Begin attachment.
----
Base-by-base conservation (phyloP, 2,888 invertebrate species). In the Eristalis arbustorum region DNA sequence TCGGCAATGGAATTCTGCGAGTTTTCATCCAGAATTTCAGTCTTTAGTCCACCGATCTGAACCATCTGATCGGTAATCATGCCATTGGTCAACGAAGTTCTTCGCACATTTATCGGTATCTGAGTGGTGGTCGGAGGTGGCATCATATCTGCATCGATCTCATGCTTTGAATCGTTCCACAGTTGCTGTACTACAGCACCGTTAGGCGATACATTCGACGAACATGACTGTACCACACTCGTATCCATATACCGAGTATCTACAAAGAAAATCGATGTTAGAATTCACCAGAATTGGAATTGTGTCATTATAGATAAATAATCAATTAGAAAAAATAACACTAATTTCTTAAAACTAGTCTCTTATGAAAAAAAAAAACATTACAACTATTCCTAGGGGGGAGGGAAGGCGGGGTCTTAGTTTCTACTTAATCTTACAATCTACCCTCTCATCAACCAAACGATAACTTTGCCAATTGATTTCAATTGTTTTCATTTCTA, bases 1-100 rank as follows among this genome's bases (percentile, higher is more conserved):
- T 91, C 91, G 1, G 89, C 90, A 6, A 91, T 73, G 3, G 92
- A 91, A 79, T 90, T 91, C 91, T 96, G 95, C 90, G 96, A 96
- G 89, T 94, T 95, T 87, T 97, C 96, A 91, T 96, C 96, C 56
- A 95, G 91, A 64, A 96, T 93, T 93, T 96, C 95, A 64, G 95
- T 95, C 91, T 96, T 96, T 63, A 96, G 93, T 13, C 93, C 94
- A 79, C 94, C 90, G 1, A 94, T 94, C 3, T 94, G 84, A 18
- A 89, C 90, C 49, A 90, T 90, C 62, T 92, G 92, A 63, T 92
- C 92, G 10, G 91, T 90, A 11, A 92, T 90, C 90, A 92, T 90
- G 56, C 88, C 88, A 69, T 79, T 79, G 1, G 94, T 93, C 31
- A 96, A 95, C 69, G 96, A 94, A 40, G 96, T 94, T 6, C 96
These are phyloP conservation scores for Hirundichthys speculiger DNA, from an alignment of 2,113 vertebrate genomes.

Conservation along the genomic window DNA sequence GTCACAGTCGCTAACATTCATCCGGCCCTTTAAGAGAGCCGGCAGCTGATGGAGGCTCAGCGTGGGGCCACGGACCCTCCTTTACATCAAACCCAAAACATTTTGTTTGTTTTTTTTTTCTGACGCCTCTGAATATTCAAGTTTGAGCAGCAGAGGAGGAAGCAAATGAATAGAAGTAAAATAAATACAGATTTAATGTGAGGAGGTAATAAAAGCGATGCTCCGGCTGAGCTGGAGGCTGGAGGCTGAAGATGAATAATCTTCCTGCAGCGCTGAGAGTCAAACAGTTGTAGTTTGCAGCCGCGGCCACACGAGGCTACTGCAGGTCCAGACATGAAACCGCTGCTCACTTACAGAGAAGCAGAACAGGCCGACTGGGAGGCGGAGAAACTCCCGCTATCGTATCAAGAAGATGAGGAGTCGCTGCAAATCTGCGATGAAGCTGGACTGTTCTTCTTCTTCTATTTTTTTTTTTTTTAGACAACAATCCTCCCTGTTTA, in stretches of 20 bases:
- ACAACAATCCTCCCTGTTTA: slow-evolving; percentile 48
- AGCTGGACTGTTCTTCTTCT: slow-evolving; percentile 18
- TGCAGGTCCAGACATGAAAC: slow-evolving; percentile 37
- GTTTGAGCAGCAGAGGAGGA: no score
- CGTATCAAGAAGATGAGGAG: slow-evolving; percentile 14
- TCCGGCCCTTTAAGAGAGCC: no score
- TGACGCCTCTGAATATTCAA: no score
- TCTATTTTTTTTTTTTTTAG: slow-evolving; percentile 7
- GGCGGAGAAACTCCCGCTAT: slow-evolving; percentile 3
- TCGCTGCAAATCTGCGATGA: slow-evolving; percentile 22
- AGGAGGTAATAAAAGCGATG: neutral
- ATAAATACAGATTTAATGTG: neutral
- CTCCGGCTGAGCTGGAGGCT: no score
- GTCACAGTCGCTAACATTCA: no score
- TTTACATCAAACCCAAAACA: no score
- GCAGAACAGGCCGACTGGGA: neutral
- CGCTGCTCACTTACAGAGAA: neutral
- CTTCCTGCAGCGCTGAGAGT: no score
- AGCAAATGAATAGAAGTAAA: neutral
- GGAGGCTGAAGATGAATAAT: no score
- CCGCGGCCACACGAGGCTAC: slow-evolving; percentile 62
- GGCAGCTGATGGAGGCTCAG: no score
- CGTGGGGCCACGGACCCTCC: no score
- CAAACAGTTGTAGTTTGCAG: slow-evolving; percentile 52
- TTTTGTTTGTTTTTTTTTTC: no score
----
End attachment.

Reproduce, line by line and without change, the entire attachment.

Base-by-base conservation (phyloP, 2,888 invertebrate species). In the Eristalis arbustorum region DNA sequence TCGGCAATGGAATTCTGCGAGTTTTCATCCAGAATTTCAGTCTTTAGTCCACCGATCTGAACCATCTGATCGGTAATCATGCCATTGGTCAACGAAGTTCTTCGCACATTTATCGGTATCTGAGTGGTGGTCGGAGGTGGCATCATATCTGCATCGATCTCATGCTTTGAATCGTTCCACAGTTGCTGTACTACAGCACCGTTAGGCGATACATTCGACGAACATGACTGTACCACACTCGTATCCATATACCGAGTATCTACAAAGAAAATCGATGTTAGAATTCACCAGAATTGGAATTGTGTCATTATAGATAAATAATCAATTAGAAAAAATAACACTAATTTCTTAAAACTAGTCTCTTATGAAAAAAAAAAACATTACAACTATTCCTAGGGGGGAGGGAAGGCGGGGTCTTAGTTTCTACTTAATCTTACAATCTACCCTCTCATCAACCAAACGATAACTTTGCCAATTGATTTCAATTGTTTTCATTTCTA, bases 1-100 rank as follows among this genome's bases (percentile, higher is more conserved):
- T 91, C 91, G 1, G 89, C 90, A 6, A 91, T 73, G 3, G 92
- A 91, A 79, T 90, T 91, C 91, T 96, G 95, C 90, G 96, A 96
- G 89, T 94, T 95, T 87, T 97, C 96, A 91, T 96, C 96, C 56
- A 95, G 91, A 64, A 96, T 93, T 93, T 96, C 95, A 64, G 95
- T 95, C 91, T 96, T 96, T 63, A 96, G 93, T 13, C 93, C 94
- A 79, C 94, C 90, G 1, A 94, T 94, C 3, T 94, G 84, A 18
- A 89, C 90, C 49, A 90, T 90, C 62, T 92, G 92, A 63, T 92
- C 92, G 10, G 91, T 90, A 11, A 92, T 90, C 90, A 92, T 90
- G 56, C 88, C 88, A 69, T 79, T 79, G 1, G 94, T 93, C 31
- A 96, A 95, C 69, G 96, A 94, A 40, G 96, T 94, T 6, C 96
These are phyloP conservation scores for Hirundichthys speculiger DNA, from an alignment of 2,113 vertebrate genomes.

Conservation along the genomic window DNA sequence GTCACAGTCGCTAACATTCATCCGGCCCTTTAAGAGAGCCGGCAGCTGATGGAGGCTCAGCGTGGGGCCACGGACCCTCCTTTACATCAAACCCAAAACATTTTGTTTGTTTTTTTTTTCTGACGCCTCTGAATATTCAAGTTTGAGCAGCAGAGGAGGAAGCAAATGAATAGAAGTAAAATAAATACAGATTTAATGTGAGGAGGTAATAAAAGCGATGCTCCGGCTGAGCTGGAGGCTGGAGGCTGAAGATGAATAATCTTCCTGCAGCGCTGAGAGTCAAACAGTTGTAGTTTGCAGCCGCGGCCACACGAGGCTACTGCAGGTCCAGACATGAAACCGCTGCTCACTTACAGAGAAGCAGAACAGGCCGACTGGGAGGCGGAGAAACTCCCGCTATCGTATCAAGAAGATGAGGAGTCGCTGCAAATCTGCGATGAAGCTGGACTGTTCTTCTTCTTCTATTTTTTTTTTTTTTAGACAACAATCCTCCCTGTTTA, in stretches of 20 bases:
- ACAACAATCCTCCCTGTTTA: slow-evolving; percentile 48
- AGCTGGACTGTTCTTCTTCT: slow-evolving; percentile 18
- TGCAGGTCCAGACATGAAAC: slow-evolving; percentile 37
- GTTTGAGCAGCAGAGGAGGA: no score
- CGTATCAAGAAGATGAGGAG: slow-evolving; percentile 14
- TCCGGCCCTTTAAGAGAGCC: no score
- TGACGCCTCTGAATATTCAA: no score
- TCTATTTTTTTTTTTTTTAG: slow-evolving; percentile 7
- GGCGGAGAAACTCCCGCTAT: slow-evolving; percentile 3
- TCGCTGCAAATCTGCGATGA: slow-evolving; percentile 22
- AGGAGGTAATAAAAGCGATG: neutral
- ATAAATACAGATTTAATGTG: neutral
- CTCCGGCTGAGCTGGAGGCT: no score
- GTCACAGTCGCTAACATTCA: no score
- TTTACATCAAACCCAAAACA: no score
- GCAGAACAGGCCGACTGGGA: neutral
- CGCTGCTCACTTACAGAGAA: neutral
- CTTCCTGCAGCGCTGAGAGT: no score
- AGCAAATGAATAGAAGTAAA: neutral
- GGAGGCTGAAGATGAATAAT: no score
- CCGCGGCCACACGAGGCTAC: slow-evolving; percentile 62
- GGCAGCTGATGGAGGCTCAG: no score
- CGTGGGGCCACGGACCCTCC: no score
- CAAACAGTTGTAGTTTGCAG: slow-evolving; percentile 52
- TTTTGTTTGTTTTTTTTTTC: no score